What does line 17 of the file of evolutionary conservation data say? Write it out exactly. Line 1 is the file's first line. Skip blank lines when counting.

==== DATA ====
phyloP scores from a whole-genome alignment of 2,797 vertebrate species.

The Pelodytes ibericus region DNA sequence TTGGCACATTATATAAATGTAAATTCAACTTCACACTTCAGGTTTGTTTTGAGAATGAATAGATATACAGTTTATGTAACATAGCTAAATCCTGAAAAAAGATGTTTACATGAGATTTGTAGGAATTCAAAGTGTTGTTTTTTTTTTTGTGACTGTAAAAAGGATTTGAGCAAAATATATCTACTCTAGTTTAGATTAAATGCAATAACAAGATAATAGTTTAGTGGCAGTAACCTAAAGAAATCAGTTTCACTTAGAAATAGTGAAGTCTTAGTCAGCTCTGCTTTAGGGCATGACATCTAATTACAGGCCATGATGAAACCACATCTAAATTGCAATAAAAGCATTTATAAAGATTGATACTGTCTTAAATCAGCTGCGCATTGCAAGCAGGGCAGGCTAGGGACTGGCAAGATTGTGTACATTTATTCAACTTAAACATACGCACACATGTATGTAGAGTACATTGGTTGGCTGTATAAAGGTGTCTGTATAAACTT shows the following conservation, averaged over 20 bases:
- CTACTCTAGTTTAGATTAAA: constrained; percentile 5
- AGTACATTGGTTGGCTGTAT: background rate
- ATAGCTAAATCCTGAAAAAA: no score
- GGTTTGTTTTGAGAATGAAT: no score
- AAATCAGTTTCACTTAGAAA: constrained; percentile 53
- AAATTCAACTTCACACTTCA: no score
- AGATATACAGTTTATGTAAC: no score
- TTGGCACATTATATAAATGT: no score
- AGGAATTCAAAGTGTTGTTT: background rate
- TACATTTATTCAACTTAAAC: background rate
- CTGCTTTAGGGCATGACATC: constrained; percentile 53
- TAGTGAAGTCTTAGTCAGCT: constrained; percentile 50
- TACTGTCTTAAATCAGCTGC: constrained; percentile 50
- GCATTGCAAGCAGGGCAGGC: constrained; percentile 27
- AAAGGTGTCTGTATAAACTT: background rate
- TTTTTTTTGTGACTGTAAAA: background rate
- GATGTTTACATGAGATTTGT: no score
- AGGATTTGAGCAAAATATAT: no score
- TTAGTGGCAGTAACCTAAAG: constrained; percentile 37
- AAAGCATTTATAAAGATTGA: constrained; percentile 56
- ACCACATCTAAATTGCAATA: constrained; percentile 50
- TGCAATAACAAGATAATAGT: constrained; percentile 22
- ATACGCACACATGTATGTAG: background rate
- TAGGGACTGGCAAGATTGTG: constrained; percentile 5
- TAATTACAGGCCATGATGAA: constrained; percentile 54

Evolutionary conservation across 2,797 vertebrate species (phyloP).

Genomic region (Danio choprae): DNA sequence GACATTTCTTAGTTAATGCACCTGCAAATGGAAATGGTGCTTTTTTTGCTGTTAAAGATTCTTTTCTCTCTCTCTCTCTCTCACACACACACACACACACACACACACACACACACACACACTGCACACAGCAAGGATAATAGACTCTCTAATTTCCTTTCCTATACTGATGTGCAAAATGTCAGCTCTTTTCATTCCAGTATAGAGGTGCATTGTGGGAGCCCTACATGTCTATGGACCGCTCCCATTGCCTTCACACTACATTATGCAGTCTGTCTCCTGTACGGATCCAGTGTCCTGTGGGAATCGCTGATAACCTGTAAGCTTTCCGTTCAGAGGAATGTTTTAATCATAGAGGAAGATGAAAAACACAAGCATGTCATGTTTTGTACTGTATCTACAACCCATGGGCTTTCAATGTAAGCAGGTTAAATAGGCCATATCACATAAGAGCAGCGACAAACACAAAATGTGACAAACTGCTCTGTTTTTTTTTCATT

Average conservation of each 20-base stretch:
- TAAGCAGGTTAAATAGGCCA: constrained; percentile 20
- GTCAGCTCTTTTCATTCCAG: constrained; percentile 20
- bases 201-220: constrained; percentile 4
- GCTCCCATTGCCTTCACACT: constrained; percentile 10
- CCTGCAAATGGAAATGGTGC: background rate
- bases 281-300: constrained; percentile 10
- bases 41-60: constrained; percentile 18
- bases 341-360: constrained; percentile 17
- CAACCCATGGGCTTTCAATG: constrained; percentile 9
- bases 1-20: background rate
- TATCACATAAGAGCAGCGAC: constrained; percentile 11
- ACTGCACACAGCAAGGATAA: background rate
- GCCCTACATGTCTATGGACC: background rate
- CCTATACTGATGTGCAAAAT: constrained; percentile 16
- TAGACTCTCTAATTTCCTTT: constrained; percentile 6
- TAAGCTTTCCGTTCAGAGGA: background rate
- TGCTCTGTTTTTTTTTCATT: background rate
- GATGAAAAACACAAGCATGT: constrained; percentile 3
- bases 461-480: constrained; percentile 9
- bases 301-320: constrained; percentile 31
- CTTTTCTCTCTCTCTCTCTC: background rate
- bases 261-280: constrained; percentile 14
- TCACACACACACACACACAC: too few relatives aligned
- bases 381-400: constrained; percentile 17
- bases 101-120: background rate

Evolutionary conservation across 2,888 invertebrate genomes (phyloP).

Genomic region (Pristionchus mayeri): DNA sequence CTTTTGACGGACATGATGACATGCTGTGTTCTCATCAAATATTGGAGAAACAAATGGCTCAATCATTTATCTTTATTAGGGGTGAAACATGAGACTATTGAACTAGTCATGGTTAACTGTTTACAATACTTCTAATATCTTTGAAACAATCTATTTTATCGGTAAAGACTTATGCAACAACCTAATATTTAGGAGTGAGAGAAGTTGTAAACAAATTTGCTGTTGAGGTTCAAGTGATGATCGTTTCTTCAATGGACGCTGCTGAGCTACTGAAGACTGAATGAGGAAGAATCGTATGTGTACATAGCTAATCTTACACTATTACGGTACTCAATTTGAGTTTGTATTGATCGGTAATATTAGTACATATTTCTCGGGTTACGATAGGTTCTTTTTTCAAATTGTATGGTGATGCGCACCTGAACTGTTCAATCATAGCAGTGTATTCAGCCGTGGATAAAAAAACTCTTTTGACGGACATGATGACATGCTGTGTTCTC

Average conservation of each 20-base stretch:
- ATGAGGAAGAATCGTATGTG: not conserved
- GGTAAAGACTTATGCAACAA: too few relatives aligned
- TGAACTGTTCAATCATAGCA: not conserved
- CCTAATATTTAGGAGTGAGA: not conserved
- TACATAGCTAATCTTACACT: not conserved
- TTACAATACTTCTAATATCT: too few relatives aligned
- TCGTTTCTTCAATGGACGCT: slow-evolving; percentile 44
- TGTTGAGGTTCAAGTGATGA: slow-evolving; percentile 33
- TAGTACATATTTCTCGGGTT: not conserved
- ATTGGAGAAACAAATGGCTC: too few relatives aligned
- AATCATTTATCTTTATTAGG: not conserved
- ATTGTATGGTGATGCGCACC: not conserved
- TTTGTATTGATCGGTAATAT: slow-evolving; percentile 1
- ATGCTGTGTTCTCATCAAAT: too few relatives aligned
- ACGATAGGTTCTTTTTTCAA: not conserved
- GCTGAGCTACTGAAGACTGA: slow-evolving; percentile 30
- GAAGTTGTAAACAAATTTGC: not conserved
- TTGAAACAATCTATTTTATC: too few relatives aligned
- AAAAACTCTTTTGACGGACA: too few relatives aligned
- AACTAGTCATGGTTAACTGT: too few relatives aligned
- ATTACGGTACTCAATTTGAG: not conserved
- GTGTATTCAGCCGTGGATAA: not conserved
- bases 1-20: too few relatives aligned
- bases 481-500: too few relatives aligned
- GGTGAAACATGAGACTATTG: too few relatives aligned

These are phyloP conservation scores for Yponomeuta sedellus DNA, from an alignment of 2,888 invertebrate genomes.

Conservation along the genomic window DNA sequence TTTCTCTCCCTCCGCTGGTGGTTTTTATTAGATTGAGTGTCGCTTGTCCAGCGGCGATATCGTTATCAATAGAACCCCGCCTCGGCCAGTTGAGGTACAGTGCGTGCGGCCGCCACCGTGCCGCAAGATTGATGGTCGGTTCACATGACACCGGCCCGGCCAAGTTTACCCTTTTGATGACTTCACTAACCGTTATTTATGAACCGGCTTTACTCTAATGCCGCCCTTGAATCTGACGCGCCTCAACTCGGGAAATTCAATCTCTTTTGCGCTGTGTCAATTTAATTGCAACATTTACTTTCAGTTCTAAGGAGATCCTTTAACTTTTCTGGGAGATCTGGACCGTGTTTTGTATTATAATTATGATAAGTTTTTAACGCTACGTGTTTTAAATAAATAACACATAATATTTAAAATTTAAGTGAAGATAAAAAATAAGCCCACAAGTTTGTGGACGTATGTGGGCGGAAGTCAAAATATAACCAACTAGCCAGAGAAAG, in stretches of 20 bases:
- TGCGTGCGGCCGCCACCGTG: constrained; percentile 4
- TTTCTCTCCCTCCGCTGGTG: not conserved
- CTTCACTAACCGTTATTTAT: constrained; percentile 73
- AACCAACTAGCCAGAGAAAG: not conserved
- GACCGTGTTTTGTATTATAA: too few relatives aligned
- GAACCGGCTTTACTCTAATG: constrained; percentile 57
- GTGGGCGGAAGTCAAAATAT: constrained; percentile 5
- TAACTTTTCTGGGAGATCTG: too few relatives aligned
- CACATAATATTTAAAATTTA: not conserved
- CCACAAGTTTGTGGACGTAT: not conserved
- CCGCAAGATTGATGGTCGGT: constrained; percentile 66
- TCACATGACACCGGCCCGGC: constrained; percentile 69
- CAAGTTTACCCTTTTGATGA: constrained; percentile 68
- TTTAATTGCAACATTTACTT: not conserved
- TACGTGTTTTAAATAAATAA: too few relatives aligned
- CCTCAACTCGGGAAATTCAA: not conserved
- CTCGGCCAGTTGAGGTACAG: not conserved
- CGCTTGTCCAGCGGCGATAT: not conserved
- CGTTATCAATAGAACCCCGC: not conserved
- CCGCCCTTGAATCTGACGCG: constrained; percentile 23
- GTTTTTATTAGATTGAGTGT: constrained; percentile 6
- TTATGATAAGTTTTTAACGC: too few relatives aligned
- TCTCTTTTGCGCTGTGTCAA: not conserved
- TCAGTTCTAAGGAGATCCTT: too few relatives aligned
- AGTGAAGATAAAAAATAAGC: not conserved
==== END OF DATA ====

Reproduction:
- AAAGGTGTCTGTATAAACTT: background rate